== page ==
Siegbert Feldberg (1899-1971), a men's clothing manufacturer from Stettin, Germany, built a collection of self-portraits by Berlin artists in the 1920s and 1930s. The collection includes works by prominent German painters Max Liebermann, Käthe Kollwitz, Oskar Kokoschka, Erich Heckel, and other late Impressionists, Expressionists and members of the New Objectivity movement.

In a time of spiraling inflation, Feldberg sponsored artists by trading coats and suits from his stores in exchange for works of art, while establishing friendships with Germany’s best-known artists. According to a web site on the collection (see URL below), "The idea of self-portraits seemed to have been especially significant to Dr. Feldberg. They held the notion of preservation, especially important to members of the Jewish community."

During the 1930s, when the Feldbergs were forced to leave Berlin to emigrate to India as a result of political circumstances in Germany, they managed to save the collection—works of art that likely would have been confiscated or destroyed by the Nazis, who considered them degenerate.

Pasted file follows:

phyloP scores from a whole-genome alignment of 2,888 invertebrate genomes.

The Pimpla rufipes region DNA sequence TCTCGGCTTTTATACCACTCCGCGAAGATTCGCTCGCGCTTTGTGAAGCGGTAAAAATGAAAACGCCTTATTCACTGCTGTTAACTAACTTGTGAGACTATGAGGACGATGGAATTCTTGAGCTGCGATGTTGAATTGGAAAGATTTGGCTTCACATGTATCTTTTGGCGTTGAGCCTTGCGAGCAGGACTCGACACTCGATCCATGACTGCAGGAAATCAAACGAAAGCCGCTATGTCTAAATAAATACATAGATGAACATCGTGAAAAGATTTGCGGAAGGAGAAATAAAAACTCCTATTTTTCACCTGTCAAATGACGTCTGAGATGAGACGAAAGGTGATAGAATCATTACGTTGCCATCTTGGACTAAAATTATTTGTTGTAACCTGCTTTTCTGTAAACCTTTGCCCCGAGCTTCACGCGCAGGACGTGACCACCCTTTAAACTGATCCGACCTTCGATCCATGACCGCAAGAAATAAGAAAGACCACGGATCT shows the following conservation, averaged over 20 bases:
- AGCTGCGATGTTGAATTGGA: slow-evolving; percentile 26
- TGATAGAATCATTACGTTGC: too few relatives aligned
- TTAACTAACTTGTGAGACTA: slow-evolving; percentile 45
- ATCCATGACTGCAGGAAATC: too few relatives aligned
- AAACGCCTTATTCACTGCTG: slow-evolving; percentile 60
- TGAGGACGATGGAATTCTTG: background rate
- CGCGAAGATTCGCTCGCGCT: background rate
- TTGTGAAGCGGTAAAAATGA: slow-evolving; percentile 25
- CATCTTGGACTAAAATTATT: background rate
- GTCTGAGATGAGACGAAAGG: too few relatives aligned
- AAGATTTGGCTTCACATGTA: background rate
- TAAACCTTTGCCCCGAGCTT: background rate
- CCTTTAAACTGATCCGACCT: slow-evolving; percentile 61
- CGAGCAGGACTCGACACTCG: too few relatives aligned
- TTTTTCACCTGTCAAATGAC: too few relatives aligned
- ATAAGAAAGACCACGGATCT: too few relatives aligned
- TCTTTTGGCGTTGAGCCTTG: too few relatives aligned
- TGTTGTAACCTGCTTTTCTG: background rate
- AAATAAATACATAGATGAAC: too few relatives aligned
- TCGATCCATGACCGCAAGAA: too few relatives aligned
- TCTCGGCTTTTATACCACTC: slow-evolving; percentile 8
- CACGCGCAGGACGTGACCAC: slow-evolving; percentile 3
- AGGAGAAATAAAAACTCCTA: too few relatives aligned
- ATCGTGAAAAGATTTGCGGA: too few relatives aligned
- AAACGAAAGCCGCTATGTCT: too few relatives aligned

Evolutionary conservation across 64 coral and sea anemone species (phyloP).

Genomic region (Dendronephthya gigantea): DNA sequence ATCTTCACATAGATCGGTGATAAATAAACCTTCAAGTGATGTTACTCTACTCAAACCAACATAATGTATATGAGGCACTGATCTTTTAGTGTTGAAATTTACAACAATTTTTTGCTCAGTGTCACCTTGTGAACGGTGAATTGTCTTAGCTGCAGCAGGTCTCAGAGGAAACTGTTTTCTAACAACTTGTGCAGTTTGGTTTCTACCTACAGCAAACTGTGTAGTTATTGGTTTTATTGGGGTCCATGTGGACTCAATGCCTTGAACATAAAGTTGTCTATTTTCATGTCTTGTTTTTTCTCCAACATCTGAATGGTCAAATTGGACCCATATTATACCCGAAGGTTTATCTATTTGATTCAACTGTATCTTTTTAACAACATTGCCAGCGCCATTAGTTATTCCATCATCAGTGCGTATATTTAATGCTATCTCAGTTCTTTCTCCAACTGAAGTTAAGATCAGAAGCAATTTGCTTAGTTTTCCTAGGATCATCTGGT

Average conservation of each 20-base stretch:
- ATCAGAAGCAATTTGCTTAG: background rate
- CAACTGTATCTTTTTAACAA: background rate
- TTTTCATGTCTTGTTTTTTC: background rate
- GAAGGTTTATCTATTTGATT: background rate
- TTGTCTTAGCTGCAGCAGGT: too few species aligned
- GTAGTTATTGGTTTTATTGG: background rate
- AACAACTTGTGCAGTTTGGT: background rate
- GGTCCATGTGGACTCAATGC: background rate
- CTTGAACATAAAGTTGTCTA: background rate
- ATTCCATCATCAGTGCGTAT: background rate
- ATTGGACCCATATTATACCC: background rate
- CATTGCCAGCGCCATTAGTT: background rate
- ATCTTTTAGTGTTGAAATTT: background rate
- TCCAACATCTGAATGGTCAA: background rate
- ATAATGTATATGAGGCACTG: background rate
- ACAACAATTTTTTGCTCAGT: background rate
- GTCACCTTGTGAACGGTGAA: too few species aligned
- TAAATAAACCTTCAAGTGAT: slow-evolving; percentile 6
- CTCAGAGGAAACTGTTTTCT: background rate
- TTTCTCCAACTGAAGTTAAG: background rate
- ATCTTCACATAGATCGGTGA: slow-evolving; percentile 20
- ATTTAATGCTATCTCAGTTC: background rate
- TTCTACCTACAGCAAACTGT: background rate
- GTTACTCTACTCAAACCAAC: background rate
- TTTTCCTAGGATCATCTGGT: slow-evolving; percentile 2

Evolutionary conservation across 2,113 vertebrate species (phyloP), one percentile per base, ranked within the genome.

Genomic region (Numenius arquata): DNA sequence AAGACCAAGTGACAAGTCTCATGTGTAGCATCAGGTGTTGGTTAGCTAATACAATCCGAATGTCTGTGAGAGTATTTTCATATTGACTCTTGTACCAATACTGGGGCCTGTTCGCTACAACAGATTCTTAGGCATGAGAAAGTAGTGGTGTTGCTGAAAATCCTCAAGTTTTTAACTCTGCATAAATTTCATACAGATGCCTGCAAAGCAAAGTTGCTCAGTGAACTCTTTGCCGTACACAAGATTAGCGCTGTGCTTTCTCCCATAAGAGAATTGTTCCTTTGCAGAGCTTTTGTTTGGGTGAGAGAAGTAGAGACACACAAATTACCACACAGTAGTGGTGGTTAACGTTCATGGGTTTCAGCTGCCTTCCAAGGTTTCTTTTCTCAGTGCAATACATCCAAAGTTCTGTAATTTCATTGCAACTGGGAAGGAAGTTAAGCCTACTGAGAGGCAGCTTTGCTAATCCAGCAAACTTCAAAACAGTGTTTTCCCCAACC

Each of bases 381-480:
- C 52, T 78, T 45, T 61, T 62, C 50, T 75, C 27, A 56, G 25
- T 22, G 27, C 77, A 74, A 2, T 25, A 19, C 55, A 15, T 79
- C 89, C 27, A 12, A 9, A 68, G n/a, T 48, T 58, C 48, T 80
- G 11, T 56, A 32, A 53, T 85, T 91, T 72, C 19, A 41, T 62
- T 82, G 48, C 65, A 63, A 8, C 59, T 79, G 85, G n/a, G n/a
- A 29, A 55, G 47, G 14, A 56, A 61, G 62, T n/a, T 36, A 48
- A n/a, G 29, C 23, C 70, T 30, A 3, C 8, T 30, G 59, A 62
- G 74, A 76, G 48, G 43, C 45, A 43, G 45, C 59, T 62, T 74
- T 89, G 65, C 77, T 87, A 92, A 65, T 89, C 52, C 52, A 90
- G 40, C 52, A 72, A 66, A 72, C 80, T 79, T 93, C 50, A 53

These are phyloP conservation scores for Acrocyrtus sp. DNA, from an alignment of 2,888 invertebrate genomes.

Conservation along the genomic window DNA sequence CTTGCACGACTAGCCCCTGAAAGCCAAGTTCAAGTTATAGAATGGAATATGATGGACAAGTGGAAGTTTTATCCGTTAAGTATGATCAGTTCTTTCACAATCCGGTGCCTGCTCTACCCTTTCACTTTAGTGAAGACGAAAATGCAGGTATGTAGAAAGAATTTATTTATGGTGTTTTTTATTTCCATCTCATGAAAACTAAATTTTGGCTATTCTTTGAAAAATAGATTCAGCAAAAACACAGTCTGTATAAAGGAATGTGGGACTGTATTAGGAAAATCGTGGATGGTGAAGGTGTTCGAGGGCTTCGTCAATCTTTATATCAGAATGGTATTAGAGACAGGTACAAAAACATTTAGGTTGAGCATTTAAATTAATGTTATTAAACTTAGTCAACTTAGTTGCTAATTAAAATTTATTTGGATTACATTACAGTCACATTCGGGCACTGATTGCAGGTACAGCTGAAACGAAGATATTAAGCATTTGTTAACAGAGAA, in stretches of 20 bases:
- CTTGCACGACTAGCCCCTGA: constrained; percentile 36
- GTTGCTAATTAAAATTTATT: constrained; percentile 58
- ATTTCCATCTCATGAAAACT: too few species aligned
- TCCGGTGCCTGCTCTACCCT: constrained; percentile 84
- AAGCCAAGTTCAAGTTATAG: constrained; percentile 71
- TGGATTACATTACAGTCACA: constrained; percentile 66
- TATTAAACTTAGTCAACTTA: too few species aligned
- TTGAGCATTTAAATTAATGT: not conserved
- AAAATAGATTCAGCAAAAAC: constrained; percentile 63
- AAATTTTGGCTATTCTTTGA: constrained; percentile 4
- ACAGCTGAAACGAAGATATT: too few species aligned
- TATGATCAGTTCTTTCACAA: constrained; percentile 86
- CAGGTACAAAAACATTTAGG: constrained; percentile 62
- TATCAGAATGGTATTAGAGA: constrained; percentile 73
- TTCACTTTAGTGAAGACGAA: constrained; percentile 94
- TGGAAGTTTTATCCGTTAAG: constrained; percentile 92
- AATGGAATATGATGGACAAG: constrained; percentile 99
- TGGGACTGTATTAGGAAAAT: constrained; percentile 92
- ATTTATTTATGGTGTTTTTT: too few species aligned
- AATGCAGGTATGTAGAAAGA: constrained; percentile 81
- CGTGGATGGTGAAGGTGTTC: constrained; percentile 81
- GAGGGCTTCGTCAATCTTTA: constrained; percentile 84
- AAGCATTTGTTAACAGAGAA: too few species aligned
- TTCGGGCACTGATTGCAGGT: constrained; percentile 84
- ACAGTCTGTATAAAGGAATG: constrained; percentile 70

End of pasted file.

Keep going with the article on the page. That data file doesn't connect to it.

The Feldberg Collection documents artistic identities that were annihilated or changed irrevocably with the rise of the Nazis. By the end of World War II, many Berlin artists had lost their studios and their works of art during the air raids over Berlin. Some of the artists in Feldberg's collection were pressed into military service and died in combat. Jewish artists, who make up over half of the artists in the collection, emigrated from Germany or died in ghettoes and camps.


After Dr. Feldberg’s death in 1971, according to the collection web site (see URL below), Hildegard sold the largest part of their collection, including the self-portraits. "It had been important to Dr. Feldberg that the collection be kept in Germany. The Feldberg Collection stands as a tribute to this family and to the time in which it was created."